Sal Moretti is the superintendent for the City of Bakersfield's Public Works Department, Solid Waste Division.

Courtesy of Sal Moretti

I was a little reticent about joining the military in my younger days. Those who knew me back then knew I didn’t have a military mind. Not so much into “yes, sir, no, sir” and such.

The people I knew who had served, the movies, and my overall understanding of the military, was that they indoctrinate you, aka brainwash you, to be this soldier who follows orders and doesn’t think for himself. I was a little worried about that but I wanted to serve and I wanted to be a part of something, so I joined. I attended the Officer Training School in Lackland, Texas, in April 1986 and was commissioned an officer in the Air Force.

Joining the Air Force became one of those profoundly positive experiences in my life and marks a time when I learned to lead in what could be the best leadership training program in the world. And, no, I was not brainwashed to say that.

There was no brainwashing at all. I learned that I could believe anything I wanted as long as I carried out the mission. Actions, not beliefs, were all that my superiors were concerned about. The military is not composed of those who share a belief system, except the belief in serving our country. We understood our mission, carried out our directives, and fought the battles that needed to be fought — that we were directed to fight, without a thought as to our beliefs. And people of all faiths and ethnicity served alongside each other.

Fast-forward 30 years and I hear talk about how another well-respected institution, the FBI, has been compromised by some members’ beliefs. Some are calling into question the politics and beliefs of certain agents, as if these folks are failing a litmus test for service, the litmus test being some sort of lack of loyalty or political orientation that disqualifies them for the job. There’s even talk of a “purge.” That the “deep state” has agents perpetrating a conspiracy. Wow!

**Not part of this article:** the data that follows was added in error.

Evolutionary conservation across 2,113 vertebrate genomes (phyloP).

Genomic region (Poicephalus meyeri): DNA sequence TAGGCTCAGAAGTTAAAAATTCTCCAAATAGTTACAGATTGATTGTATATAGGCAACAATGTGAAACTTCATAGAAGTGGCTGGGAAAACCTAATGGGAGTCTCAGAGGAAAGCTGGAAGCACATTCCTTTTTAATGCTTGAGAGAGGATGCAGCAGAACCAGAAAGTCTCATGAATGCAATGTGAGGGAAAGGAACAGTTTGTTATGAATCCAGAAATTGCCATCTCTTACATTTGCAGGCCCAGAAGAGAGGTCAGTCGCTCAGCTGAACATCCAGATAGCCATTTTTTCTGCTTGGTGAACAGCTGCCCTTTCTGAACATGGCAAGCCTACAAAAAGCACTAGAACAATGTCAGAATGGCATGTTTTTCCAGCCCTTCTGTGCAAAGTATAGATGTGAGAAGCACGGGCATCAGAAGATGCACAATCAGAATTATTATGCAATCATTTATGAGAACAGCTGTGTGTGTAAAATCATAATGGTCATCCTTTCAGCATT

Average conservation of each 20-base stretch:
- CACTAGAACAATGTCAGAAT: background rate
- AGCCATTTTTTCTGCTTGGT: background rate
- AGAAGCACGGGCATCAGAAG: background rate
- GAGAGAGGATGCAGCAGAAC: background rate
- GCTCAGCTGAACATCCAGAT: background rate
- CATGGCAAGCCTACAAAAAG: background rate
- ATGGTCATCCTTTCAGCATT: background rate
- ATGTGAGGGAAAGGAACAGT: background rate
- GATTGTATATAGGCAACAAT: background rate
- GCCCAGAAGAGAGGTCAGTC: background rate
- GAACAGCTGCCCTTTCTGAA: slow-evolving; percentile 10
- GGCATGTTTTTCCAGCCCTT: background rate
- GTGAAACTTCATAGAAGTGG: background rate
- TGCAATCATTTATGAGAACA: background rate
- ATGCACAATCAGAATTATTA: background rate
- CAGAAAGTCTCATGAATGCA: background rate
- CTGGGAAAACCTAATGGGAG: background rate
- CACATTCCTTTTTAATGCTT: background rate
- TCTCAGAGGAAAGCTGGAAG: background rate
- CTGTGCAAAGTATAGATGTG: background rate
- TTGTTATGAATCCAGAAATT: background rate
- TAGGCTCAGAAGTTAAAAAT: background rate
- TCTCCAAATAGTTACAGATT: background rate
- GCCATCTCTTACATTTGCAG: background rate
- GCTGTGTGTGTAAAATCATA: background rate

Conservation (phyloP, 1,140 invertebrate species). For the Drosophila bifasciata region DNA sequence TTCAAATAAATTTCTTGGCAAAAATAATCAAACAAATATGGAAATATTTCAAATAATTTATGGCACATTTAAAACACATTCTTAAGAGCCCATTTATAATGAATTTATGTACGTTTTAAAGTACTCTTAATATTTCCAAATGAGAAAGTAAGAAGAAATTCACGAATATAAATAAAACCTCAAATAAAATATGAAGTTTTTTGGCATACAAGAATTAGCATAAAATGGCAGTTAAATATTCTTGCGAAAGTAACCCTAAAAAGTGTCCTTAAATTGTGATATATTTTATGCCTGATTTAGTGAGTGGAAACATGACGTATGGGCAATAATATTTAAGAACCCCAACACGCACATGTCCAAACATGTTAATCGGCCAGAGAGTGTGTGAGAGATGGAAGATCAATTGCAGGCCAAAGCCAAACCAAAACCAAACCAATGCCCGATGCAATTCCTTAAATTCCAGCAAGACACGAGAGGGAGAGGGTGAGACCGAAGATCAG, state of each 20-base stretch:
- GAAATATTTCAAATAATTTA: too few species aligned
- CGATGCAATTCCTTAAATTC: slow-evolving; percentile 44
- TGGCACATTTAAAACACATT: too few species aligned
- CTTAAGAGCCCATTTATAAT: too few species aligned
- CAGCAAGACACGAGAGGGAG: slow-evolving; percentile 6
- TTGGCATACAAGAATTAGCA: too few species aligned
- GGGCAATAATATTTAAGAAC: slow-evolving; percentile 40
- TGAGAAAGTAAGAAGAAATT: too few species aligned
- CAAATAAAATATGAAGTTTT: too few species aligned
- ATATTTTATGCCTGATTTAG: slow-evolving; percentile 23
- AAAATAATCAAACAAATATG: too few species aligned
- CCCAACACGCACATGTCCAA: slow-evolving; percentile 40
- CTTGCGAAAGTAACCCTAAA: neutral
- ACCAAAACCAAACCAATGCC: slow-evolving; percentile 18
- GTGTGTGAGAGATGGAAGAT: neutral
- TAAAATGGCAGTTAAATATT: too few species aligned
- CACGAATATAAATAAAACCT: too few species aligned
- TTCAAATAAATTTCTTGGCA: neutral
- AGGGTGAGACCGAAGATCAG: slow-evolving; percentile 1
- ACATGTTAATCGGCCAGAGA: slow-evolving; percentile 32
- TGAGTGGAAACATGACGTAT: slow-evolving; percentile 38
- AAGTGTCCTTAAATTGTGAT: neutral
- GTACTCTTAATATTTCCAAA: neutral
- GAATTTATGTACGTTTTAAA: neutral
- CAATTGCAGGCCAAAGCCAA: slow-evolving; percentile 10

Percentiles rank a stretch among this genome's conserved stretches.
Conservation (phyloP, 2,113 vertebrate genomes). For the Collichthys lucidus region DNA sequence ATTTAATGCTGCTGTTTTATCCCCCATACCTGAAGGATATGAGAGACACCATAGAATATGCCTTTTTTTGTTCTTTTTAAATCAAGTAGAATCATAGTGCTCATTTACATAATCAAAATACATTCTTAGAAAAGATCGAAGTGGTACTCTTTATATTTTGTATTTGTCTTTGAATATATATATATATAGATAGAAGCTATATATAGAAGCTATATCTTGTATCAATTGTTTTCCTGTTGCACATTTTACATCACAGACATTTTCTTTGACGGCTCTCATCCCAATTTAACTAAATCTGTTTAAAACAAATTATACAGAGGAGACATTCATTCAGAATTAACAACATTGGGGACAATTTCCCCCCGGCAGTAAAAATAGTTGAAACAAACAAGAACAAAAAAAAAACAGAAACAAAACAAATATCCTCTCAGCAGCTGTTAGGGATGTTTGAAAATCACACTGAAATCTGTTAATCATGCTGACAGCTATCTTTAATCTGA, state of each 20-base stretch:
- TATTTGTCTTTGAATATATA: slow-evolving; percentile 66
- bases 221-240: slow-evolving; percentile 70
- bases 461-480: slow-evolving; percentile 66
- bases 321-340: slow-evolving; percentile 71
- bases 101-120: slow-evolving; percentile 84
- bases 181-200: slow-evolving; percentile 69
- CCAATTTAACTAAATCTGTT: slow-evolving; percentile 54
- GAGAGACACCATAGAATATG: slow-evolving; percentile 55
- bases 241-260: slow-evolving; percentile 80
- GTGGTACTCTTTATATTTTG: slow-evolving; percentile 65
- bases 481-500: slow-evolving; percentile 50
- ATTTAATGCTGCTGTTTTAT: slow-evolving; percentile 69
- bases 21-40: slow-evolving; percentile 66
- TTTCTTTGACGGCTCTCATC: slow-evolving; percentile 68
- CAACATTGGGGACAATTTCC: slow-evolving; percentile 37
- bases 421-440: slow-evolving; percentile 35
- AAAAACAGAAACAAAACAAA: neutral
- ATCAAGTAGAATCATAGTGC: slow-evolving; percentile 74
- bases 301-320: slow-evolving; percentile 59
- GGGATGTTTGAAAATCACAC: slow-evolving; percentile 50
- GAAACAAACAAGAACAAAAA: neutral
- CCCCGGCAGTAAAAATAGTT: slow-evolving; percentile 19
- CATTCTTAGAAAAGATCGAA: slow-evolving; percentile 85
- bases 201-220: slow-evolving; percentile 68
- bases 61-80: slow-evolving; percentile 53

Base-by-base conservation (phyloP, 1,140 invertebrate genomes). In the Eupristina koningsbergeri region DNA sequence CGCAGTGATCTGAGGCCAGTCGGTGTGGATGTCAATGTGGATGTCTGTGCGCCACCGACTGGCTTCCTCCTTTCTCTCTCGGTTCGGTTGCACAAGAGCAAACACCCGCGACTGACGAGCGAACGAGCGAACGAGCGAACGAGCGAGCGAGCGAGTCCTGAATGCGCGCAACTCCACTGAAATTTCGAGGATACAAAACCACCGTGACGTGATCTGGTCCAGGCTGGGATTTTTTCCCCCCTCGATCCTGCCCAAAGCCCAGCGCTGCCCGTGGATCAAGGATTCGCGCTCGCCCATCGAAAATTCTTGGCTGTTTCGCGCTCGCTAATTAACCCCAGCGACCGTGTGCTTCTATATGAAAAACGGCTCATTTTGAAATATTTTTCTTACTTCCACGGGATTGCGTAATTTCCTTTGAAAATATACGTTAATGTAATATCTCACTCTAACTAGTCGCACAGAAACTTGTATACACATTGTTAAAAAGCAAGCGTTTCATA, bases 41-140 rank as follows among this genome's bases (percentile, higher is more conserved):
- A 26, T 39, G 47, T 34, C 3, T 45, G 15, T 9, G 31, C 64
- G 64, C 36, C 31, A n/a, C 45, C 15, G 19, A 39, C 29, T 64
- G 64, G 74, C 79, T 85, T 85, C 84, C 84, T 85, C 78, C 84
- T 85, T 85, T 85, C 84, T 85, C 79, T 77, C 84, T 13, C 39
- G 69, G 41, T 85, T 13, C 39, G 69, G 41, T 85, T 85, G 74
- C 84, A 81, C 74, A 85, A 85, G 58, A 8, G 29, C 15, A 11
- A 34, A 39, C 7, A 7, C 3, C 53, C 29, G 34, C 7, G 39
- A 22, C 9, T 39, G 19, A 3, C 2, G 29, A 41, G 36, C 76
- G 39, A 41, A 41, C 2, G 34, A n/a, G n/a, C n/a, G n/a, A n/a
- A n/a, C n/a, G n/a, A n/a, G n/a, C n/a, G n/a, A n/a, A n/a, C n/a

Let me assure those who may be confused: All of the soldiers, all of the agents, most anybody who has a job, learns that to be successful you have to be professional. What one thinks does not matter. Rather, carrying out the mission of the organization is what matters most.

In my last job, as the City of Bakersfield’s Solid Waste Division superintendent, it didn’t matter what I thought about trash, the customer, or other people within my organization — we all had a duty and a mission to carry out.

As with all organizations, internal controls are needed to make sure things don’t go astray. These internal controls apply to any FBI agents who may have acted in their professional capacity inappropriately, but they also apply to others, including the president. We should welcome this scrutiny in our society and encourage it.

When the Cold War ended, the size of the military was reduced significantly. In 1992, 2,000 officers were laid off in a short period of time, including me, marking the end of my life in the military. My fears at the outset, that I might be brainwashed, were replaced with an appreciation that our military, our institutions, our nation, are composed of men and women much the same as me, who regardless of our personal beliefs, come together with a mission and a purpose to fulfill.

You could almost argue that the sacrifices of those who died weren’t made because of what they believed in, since they all had different beliefs, but as part of their sense of duty and mission.

Let’s not then strive to conform to a singular belief system, or loyalty to a person, but to a mission and a purpose and to a value system that is greater than any one person and that allows the individual to believe what they choose.

Sal Moretti, retired City of Bakersfield superintendent and former U.S. Air Force captain, works with several not-for-profits developing jobs programs for the homeless. The views expressed here are his own.